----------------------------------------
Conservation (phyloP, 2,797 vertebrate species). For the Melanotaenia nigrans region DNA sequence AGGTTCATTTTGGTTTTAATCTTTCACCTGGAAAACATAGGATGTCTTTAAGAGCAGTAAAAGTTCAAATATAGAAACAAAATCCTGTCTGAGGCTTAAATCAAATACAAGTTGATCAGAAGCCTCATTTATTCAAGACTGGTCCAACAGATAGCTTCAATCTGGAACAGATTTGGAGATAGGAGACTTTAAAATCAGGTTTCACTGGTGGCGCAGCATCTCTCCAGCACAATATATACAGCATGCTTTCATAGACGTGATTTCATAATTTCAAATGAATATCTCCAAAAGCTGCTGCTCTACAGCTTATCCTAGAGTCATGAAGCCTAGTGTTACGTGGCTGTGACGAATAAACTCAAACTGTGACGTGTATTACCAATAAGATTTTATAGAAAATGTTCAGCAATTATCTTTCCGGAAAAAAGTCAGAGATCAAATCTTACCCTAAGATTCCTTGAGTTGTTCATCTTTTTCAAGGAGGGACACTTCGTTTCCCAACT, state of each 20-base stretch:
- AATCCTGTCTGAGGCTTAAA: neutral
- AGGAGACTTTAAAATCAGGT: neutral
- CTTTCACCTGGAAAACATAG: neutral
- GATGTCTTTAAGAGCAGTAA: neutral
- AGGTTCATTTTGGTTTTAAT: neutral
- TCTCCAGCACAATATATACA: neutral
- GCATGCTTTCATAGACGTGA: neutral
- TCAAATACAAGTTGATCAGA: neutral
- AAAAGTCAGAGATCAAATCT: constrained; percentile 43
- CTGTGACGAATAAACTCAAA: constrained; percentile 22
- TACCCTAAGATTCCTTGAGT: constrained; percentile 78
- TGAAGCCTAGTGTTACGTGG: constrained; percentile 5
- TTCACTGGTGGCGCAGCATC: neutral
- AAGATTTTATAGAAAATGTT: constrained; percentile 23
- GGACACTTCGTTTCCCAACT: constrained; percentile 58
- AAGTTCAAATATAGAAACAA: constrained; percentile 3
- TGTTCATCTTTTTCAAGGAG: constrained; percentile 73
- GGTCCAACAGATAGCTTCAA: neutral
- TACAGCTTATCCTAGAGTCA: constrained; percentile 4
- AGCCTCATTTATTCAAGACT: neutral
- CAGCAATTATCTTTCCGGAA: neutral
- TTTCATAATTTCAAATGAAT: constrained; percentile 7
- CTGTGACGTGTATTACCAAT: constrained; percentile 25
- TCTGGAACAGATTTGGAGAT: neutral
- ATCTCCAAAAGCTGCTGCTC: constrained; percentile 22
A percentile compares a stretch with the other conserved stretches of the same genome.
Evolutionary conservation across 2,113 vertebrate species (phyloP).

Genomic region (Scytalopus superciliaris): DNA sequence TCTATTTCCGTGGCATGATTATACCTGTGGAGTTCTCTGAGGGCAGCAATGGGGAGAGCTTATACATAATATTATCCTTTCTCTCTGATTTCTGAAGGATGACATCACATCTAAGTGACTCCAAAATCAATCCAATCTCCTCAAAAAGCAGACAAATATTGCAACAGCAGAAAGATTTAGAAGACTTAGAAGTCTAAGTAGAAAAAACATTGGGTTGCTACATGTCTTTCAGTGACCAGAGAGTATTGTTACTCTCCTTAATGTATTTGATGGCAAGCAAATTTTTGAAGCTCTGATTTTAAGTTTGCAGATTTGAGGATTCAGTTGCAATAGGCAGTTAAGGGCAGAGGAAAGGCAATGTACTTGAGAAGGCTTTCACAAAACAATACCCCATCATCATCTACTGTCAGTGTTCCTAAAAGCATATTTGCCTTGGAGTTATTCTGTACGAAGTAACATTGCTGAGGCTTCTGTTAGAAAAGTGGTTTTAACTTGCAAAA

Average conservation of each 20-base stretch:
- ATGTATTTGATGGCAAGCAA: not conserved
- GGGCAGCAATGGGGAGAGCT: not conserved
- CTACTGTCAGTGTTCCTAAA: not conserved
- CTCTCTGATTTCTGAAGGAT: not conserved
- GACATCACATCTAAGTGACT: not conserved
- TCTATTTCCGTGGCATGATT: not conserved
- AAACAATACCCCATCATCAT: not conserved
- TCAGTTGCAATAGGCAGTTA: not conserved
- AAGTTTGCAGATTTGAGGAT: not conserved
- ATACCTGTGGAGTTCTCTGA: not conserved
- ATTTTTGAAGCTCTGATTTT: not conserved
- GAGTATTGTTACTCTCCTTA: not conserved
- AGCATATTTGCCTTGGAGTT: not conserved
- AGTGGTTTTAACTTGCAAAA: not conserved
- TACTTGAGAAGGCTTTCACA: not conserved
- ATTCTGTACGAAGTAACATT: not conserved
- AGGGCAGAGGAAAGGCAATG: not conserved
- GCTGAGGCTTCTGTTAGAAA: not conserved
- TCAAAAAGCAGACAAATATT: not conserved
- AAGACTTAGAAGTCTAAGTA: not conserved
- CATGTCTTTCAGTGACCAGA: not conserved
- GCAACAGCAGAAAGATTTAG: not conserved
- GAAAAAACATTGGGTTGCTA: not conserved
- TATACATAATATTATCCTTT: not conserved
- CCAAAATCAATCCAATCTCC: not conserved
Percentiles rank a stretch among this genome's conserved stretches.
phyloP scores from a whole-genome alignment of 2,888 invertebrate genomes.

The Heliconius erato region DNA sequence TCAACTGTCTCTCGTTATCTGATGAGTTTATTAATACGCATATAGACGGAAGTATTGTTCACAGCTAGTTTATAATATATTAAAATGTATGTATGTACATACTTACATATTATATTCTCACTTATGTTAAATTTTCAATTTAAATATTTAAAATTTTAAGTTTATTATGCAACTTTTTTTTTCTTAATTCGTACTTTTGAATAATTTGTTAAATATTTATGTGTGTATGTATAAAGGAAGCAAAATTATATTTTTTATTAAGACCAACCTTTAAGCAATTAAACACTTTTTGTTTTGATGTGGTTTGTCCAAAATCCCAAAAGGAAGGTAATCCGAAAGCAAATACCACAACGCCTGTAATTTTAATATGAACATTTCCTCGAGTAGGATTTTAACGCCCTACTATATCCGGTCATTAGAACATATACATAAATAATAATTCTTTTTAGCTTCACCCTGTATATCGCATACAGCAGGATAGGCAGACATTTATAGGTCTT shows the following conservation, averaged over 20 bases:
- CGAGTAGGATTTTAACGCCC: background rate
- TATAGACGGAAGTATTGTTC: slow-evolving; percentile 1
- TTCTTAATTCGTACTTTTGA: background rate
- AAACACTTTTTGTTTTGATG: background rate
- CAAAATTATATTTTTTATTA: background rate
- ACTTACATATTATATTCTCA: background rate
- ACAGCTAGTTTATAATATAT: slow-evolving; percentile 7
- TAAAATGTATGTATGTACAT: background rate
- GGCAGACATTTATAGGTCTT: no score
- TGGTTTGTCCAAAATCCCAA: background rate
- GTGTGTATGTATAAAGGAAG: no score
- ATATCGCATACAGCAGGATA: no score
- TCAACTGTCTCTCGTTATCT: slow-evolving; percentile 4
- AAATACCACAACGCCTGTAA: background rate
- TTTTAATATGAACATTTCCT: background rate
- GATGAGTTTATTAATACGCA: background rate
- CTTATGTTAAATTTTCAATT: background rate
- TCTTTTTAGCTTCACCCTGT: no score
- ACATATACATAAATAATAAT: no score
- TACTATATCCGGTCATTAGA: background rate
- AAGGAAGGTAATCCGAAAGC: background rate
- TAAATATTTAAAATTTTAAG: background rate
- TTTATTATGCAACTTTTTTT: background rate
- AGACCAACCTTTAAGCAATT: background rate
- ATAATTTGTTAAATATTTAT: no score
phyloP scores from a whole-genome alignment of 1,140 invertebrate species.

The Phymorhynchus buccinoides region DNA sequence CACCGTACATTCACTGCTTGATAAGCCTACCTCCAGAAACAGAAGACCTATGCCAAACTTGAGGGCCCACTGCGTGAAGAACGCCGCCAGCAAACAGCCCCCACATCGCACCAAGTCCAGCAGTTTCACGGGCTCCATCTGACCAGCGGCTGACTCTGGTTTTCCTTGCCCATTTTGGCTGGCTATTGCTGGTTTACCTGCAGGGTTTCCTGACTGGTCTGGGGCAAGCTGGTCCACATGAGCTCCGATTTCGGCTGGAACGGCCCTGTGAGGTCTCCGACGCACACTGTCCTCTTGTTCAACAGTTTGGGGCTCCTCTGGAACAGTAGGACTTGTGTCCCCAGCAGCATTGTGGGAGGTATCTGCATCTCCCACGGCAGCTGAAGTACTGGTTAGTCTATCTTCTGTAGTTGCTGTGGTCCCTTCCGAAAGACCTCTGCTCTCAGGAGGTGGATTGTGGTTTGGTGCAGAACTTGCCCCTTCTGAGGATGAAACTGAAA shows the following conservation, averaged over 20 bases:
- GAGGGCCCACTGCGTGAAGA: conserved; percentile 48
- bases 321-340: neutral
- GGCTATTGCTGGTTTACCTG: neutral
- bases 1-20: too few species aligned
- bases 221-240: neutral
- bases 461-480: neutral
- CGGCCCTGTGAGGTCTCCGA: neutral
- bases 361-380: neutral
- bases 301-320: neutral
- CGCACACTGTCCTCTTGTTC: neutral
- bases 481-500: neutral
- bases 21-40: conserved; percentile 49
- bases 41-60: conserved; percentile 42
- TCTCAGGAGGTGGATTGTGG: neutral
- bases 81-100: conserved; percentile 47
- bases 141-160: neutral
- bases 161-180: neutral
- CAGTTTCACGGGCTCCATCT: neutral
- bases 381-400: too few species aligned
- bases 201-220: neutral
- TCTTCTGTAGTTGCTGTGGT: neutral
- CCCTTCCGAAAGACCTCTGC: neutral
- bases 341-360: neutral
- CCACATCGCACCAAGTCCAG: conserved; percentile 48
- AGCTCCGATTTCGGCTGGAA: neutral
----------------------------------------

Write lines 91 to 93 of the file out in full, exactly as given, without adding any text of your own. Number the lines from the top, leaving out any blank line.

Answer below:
- bases 461-480: neutral
- CGGCCCTGTGAGGTCTCCGA: neutral
- bases 361-380: neutral